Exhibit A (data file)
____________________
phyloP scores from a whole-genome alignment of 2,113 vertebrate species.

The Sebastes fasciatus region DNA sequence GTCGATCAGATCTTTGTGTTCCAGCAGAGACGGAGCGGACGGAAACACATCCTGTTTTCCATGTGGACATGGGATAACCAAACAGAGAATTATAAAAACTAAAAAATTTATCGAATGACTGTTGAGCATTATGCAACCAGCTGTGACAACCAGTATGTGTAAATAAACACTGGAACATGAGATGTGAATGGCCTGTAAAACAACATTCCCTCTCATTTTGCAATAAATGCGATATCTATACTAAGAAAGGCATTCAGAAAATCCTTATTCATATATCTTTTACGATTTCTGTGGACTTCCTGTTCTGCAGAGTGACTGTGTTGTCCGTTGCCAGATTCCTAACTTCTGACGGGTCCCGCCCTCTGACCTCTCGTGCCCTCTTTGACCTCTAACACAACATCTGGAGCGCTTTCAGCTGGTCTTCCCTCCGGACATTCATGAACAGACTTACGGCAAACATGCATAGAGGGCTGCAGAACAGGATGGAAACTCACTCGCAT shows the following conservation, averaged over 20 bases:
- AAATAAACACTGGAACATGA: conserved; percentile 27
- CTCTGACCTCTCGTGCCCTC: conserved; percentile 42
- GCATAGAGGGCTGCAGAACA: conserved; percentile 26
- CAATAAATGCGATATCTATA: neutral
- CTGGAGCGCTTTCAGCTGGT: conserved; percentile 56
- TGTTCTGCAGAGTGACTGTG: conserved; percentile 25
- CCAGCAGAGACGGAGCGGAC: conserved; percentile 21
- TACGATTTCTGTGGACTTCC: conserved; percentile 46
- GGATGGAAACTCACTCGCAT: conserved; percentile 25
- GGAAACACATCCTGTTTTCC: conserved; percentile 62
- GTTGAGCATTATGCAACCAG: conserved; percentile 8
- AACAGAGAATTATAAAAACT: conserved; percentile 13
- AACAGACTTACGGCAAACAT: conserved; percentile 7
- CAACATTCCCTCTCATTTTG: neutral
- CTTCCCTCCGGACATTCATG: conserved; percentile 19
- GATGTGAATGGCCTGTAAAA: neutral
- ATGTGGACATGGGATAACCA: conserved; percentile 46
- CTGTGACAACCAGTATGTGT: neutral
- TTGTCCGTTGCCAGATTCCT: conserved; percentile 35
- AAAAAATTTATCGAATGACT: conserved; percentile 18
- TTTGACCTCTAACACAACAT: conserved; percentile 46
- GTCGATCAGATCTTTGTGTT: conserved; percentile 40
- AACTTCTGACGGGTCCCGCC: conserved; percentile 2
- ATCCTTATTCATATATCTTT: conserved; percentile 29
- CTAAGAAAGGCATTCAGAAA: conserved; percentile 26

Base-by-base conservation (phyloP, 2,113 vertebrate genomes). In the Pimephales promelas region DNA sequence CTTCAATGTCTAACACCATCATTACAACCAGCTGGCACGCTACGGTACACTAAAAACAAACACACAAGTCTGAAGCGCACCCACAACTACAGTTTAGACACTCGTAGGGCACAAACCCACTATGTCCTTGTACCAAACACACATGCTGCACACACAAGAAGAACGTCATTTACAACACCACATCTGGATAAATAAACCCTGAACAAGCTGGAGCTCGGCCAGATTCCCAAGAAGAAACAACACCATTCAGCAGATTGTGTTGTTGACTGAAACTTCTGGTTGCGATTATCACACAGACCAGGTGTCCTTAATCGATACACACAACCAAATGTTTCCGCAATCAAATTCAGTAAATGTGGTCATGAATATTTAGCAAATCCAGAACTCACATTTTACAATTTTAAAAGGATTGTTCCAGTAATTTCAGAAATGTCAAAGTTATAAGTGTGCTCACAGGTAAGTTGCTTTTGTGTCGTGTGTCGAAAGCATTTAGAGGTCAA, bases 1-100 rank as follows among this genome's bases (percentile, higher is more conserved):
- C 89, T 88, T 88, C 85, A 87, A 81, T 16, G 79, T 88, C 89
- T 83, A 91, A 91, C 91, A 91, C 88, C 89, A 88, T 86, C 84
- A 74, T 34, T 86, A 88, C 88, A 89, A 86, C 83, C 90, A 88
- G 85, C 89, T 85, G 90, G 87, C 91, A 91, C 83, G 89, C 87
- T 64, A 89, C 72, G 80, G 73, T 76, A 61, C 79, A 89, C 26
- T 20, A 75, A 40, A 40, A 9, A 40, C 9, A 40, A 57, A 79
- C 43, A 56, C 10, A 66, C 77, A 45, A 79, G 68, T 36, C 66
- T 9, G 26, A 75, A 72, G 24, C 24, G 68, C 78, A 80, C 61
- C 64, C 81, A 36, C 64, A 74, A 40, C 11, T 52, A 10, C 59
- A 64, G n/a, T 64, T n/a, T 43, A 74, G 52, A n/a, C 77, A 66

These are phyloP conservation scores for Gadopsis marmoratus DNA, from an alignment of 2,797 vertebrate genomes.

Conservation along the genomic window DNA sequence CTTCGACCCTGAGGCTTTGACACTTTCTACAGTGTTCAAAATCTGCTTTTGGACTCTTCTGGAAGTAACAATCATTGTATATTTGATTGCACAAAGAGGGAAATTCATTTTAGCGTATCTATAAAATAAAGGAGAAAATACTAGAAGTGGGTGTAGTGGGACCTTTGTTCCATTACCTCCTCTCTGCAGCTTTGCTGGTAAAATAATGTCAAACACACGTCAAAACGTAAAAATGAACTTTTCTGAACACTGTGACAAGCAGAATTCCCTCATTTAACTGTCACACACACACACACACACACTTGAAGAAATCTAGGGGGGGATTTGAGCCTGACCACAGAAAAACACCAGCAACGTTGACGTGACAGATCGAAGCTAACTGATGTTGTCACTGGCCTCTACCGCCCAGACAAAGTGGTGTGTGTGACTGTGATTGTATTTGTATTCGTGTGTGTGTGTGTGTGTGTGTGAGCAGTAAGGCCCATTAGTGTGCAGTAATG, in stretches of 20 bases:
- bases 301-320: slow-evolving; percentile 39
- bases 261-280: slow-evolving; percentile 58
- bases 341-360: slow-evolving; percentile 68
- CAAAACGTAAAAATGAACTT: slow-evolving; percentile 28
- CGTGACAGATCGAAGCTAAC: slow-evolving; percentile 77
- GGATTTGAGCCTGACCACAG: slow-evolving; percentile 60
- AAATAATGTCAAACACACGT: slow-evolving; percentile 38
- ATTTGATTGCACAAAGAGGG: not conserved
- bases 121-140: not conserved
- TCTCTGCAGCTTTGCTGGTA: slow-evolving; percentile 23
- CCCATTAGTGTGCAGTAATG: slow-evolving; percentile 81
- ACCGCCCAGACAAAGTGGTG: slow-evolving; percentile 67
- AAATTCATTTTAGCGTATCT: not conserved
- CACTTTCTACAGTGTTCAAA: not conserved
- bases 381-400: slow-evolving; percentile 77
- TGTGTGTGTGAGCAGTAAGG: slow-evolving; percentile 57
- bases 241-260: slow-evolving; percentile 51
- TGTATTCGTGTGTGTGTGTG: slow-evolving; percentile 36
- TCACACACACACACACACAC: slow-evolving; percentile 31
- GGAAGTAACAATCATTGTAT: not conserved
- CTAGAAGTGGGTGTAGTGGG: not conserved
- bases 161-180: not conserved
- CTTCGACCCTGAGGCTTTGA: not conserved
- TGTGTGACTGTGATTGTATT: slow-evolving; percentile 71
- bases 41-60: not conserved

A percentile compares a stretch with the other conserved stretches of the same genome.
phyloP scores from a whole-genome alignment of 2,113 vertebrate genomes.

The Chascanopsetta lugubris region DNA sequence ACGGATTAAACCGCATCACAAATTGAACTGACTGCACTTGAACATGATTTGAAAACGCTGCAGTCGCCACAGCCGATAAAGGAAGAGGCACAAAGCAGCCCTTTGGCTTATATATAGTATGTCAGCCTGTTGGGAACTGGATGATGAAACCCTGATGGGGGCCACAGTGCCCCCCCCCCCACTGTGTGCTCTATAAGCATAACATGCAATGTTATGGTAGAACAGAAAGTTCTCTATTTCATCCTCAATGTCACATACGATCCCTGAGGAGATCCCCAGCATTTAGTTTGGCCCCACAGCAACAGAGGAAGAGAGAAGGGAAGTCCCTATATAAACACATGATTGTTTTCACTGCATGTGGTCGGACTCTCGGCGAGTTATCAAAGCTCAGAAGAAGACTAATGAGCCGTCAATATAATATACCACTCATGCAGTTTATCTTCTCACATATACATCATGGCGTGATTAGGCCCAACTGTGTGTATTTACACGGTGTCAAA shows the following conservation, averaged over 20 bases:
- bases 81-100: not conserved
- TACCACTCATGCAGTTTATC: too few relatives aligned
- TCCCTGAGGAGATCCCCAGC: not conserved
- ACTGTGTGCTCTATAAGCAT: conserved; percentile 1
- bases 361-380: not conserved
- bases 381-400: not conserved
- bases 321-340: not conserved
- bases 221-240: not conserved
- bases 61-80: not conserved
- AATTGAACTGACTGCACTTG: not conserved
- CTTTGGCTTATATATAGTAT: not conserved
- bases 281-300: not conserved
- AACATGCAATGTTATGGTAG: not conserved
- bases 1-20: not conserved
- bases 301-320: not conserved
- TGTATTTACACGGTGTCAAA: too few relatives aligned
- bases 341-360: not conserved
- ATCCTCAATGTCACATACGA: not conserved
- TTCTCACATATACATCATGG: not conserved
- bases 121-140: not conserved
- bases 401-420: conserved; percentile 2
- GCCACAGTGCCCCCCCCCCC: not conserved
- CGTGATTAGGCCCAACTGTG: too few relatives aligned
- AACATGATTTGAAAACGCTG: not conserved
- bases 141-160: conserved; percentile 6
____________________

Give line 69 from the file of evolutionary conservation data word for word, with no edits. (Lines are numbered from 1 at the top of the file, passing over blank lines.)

- bases 81-100: not conserved